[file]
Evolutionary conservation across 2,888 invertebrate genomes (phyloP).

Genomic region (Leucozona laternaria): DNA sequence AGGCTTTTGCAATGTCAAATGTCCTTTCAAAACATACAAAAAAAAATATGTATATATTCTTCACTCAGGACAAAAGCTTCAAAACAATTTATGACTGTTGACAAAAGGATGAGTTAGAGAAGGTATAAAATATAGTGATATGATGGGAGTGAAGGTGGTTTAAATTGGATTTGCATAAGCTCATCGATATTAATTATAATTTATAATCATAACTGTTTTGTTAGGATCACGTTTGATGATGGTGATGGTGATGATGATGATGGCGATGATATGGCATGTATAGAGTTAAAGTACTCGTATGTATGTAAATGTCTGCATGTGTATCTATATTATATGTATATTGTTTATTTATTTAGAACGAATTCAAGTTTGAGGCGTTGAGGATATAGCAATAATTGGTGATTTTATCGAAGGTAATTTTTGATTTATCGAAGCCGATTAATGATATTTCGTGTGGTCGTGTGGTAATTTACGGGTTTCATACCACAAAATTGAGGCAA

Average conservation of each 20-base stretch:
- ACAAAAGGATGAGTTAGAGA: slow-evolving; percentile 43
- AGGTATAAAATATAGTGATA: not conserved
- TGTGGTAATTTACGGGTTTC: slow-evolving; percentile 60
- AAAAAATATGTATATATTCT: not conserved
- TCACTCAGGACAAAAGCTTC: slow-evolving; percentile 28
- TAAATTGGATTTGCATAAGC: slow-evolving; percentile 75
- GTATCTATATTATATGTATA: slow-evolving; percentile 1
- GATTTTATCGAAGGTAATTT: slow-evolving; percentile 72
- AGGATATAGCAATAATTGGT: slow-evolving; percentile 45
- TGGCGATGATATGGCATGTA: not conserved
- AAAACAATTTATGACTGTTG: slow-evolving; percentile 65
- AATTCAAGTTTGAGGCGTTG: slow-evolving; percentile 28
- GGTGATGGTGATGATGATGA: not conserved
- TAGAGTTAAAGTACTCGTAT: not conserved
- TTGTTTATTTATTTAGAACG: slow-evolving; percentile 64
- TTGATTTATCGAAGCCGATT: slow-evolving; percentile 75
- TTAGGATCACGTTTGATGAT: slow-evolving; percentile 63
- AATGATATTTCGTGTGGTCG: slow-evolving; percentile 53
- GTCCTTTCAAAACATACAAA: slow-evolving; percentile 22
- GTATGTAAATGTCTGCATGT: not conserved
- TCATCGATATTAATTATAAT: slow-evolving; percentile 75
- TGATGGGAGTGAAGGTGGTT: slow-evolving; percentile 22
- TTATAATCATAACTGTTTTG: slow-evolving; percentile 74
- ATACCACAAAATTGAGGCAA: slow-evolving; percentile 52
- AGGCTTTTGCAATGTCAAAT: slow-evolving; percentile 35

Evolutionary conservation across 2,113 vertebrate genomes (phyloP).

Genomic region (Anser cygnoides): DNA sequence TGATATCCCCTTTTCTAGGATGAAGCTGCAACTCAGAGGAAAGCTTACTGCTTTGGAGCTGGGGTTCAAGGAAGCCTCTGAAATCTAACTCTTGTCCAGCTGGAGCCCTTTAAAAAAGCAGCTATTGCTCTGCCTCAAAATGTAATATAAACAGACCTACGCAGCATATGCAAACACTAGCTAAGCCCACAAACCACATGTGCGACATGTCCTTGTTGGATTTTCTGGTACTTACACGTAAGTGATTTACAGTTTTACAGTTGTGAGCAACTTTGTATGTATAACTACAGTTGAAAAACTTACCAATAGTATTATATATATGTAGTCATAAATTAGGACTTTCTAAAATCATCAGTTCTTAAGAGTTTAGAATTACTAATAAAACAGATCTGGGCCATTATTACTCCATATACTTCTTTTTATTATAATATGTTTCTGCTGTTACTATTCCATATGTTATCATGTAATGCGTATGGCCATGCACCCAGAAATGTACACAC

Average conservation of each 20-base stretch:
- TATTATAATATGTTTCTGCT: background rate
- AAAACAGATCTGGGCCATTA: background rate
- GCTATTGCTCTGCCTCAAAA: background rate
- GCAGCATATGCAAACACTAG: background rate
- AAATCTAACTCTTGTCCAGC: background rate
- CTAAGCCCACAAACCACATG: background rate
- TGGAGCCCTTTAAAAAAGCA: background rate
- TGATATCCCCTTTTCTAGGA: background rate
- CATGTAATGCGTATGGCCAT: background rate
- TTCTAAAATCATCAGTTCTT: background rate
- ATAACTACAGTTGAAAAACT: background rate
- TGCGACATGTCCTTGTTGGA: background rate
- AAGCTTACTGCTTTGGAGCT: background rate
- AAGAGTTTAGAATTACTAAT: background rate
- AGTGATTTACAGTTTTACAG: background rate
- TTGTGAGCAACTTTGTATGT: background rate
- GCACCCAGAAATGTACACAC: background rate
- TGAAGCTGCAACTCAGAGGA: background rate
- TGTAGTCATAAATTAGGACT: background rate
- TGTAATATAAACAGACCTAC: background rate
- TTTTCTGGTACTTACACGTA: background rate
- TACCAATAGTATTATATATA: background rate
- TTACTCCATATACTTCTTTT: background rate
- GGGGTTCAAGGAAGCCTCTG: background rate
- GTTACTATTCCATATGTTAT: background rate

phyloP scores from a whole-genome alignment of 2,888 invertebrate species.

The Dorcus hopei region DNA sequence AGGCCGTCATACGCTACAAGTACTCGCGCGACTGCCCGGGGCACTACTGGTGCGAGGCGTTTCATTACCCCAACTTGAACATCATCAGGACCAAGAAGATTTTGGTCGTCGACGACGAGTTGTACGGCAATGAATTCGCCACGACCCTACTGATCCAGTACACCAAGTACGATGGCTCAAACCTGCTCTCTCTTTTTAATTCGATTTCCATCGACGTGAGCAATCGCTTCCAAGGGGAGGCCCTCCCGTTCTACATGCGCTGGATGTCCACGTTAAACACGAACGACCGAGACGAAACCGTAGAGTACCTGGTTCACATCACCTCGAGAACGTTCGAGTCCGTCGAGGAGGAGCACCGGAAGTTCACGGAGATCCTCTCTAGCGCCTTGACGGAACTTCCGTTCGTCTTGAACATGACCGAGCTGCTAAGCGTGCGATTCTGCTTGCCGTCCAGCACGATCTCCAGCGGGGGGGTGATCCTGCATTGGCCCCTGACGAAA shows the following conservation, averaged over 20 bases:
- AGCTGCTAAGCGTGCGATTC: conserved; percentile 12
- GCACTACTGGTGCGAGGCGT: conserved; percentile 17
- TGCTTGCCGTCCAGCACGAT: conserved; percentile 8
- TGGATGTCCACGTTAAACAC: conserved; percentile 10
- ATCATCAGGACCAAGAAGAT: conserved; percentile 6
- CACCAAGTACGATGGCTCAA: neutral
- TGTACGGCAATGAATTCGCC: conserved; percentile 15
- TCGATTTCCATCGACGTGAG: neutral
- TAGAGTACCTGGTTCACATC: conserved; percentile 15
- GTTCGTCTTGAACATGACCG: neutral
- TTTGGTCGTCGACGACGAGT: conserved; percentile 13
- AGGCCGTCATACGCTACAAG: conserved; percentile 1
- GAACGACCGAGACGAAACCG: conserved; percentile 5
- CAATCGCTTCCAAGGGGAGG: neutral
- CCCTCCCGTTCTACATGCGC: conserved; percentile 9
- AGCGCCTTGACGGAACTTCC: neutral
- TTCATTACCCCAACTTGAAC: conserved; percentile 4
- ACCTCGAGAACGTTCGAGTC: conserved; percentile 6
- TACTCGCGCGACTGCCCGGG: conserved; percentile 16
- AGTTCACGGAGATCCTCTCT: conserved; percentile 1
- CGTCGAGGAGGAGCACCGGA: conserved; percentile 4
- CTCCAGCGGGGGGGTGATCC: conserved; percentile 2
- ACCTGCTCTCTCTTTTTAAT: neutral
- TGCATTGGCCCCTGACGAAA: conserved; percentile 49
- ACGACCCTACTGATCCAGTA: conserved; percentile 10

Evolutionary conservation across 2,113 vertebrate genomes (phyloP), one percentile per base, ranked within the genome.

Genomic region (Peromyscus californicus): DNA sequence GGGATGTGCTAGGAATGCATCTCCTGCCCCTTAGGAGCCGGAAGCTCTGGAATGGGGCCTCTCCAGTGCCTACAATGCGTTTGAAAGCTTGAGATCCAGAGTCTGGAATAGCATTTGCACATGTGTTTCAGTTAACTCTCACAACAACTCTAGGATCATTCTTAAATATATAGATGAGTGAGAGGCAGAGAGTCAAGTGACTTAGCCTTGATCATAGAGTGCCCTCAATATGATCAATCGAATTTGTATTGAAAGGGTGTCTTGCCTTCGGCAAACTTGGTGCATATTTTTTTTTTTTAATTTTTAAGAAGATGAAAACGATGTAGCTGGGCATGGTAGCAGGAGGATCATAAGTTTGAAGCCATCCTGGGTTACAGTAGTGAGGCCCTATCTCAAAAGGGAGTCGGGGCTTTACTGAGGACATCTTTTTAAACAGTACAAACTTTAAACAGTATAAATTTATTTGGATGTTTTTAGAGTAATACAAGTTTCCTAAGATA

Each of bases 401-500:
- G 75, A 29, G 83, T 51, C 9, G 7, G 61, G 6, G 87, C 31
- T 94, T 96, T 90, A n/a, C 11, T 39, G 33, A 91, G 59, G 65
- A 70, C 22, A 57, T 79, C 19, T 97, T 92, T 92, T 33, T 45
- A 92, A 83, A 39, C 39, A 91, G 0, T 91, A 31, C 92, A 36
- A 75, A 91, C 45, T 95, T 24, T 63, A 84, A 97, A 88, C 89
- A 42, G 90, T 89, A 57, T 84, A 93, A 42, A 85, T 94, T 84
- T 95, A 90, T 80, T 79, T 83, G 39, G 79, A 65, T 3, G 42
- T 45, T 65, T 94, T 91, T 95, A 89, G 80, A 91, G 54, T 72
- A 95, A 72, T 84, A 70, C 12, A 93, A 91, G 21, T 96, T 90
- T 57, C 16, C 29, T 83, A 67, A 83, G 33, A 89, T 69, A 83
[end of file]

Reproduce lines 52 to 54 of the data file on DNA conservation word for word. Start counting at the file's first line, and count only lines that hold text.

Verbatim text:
- TTTTCTGGTACTTACACGTA: background rate
- TACCAATAGTATTATATATA: background rate
- TTACTCCATATACTTCTTTT: background rate